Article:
Thomas Schatz: Only 2 Genres?

ExampleWestern, Gangster, Sci-FiMusicals, Comedy, Romance, Melodrama
Lead characterHero – single / male / white /Western / straight / ChristianCouple / Family – focus on family or community – often Female
SettingContested Space / somewhere which is argued over (often an ideological battleground)Civilised space, perhaps recognised community space (often ideologically stable)
ConflictExternalised, against others (expressed through violent action)Internalised – ‘between themselves’ (often expressed tthrough emotion)
ResolutionElimination (death)Embrace (love)
ThemeThe hero takes upon himself the problems,contradictions of his society and saves us from them. Usually through a macho code of behaviour, such as, isolated self reliance, either through his departure or death. The hero does not fit in with the values and lifestyles of the community and retains his individuality.The romantic couple of family are integrated into the wider community their personal antagonims resolved. Follows a maternal and / or familial code of community co-operation

Genre as Institutional Practice

Schatz also presents a four part schema for the way in which genres develop

As Strinati puts forward, ‘genres are commodities shaped by the pressures of capitalism’ (1990, p. 44). Or as Neale puts it, there are ‘financial advantages to the film industry of an aesthetic regime based on regulated difference contained variety, pre-sild expectations adn the re-use of resources in labour and materials (1990, p 64). In other words, to understand genre is really to understand the structures and models that frame the media industry. As an example, Martin Scorcese, in his 1995 documentary A personal Journey through American Cinema talks about the way Hollywood was organised around large corporations who could be defined by recognisable styles. This shows the extent to which institutions can become genres in themselves – think for example, of Disney, Pixar, Working Title, Momentum, etc etc. While Scorcese recognises the innovation and creativity of many of the ‘tudio directors’, for others, it illustrates the extent to which ‘genres are dependent upon profitability and exemplify the standardisation associated with Hollywood cinema’ (Strinati, p. 48) which could equally applied to other media forms.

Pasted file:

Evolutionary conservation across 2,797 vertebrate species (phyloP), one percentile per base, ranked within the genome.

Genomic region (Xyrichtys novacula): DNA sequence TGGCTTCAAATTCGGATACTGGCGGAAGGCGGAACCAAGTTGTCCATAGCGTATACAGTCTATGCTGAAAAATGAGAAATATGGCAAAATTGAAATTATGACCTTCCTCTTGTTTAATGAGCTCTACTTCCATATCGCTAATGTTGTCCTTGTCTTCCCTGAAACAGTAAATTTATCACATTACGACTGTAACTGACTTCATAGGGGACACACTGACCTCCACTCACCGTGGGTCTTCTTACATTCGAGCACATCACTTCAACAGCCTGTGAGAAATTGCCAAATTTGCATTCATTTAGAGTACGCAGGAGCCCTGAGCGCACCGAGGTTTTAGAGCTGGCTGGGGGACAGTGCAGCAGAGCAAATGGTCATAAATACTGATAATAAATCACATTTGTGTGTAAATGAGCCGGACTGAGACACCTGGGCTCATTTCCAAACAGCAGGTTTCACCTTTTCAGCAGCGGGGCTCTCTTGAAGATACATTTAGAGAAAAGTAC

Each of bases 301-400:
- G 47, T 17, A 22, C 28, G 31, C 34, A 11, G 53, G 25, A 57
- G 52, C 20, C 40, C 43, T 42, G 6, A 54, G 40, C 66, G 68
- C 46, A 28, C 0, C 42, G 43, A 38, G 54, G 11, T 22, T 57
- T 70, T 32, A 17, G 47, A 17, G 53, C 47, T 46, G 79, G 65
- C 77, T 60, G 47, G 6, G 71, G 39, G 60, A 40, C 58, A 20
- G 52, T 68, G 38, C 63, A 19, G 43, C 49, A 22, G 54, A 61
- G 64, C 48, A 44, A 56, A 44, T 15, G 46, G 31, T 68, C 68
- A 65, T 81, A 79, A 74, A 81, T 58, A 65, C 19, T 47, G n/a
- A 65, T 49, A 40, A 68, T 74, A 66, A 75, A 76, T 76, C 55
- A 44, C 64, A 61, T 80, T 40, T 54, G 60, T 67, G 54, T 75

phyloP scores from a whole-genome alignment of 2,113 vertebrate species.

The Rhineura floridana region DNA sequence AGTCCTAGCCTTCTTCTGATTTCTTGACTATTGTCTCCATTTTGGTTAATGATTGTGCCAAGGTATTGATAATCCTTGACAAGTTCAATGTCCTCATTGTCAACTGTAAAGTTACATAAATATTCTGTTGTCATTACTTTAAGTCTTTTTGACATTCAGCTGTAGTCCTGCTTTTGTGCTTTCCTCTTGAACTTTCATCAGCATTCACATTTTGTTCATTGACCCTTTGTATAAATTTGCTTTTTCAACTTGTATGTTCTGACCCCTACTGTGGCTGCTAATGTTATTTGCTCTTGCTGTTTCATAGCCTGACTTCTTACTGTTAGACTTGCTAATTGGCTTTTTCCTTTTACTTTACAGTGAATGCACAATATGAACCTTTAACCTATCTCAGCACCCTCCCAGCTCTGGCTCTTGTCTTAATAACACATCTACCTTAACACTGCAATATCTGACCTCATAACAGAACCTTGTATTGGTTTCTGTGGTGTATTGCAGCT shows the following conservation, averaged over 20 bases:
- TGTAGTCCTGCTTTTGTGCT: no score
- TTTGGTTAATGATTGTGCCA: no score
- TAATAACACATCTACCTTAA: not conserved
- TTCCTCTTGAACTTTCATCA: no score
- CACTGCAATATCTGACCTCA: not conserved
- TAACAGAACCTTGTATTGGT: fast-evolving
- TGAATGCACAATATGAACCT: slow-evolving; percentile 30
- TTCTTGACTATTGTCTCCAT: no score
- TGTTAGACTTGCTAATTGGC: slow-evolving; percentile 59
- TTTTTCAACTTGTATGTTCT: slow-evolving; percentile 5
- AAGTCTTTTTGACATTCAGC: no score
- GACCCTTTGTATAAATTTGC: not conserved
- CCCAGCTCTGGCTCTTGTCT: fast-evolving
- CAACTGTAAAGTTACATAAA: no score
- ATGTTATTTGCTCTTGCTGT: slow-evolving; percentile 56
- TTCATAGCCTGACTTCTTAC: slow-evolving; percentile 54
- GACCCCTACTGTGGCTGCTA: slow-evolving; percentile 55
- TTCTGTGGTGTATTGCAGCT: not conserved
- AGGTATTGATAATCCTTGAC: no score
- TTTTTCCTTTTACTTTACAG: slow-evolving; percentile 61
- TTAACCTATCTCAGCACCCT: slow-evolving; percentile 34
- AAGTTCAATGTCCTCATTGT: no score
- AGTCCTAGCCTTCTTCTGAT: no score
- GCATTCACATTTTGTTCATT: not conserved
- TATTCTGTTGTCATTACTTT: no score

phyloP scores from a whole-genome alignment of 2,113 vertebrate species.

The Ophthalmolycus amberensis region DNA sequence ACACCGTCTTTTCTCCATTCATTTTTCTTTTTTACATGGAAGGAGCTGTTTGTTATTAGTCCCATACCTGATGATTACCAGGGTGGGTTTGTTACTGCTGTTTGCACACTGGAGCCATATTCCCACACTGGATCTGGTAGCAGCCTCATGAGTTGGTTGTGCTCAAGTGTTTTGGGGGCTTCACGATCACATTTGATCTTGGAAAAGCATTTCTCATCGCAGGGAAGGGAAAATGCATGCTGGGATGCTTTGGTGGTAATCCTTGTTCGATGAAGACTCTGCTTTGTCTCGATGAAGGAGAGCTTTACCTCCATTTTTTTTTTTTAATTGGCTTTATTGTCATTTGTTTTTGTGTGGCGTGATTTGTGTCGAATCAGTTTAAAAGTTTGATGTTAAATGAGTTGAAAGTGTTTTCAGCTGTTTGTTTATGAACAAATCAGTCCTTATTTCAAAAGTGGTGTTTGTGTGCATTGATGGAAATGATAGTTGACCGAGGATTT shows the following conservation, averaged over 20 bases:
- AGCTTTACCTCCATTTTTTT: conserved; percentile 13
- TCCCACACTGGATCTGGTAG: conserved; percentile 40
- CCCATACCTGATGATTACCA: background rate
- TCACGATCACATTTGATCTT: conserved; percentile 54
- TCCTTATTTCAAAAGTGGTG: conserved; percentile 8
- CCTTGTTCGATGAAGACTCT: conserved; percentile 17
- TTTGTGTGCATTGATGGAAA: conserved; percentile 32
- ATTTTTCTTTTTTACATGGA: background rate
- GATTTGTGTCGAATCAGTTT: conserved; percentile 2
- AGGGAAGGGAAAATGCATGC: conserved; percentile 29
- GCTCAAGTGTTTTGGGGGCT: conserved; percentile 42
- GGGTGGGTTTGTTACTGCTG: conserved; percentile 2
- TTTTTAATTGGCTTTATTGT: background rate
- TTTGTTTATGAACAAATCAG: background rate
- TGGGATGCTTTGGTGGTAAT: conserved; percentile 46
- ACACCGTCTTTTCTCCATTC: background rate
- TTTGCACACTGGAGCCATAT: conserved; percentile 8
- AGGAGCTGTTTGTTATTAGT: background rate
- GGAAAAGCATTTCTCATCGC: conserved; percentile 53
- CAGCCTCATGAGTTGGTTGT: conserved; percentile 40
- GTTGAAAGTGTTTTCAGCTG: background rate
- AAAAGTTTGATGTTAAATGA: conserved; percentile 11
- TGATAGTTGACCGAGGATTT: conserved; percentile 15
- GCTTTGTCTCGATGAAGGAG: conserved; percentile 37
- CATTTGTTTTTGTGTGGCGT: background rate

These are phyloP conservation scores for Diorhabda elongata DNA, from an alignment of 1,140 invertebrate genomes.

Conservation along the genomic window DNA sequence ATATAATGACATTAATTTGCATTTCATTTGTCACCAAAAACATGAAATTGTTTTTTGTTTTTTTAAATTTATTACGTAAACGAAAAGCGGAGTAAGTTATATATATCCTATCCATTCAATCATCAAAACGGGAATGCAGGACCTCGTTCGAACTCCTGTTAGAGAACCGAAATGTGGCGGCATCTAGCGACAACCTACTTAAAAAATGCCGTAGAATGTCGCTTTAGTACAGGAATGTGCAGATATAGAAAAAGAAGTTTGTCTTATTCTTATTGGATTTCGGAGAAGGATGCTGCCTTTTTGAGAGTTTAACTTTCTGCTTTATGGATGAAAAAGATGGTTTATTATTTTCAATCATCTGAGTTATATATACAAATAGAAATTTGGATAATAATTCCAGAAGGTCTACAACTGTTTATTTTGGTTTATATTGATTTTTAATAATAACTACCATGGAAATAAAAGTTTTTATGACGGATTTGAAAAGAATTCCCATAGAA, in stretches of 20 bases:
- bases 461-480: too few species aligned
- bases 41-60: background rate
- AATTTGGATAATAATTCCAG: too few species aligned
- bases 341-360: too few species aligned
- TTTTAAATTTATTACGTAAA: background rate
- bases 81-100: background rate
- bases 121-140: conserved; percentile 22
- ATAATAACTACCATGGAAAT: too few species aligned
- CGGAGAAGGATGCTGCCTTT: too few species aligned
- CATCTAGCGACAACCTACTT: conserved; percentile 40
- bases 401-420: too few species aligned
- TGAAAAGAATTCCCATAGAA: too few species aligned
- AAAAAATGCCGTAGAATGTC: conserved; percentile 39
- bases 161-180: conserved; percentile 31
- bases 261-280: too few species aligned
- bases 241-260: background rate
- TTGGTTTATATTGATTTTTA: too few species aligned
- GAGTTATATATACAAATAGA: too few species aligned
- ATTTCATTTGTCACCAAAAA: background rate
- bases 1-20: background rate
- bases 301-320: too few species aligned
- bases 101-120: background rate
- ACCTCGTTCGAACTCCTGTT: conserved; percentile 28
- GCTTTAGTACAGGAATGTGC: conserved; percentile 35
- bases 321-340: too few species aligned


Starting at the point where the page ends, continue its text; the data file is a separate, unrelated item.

. . . saddled with conventions and stereotypes, formulas and
clichΓ©s and all of these limitations were codified in specific genres. This was the very foundation of the studio system and audiences love genre pictures . . .

Scorcese, A personal Journey through American Cinema (1995)

Genre as Audience Recognition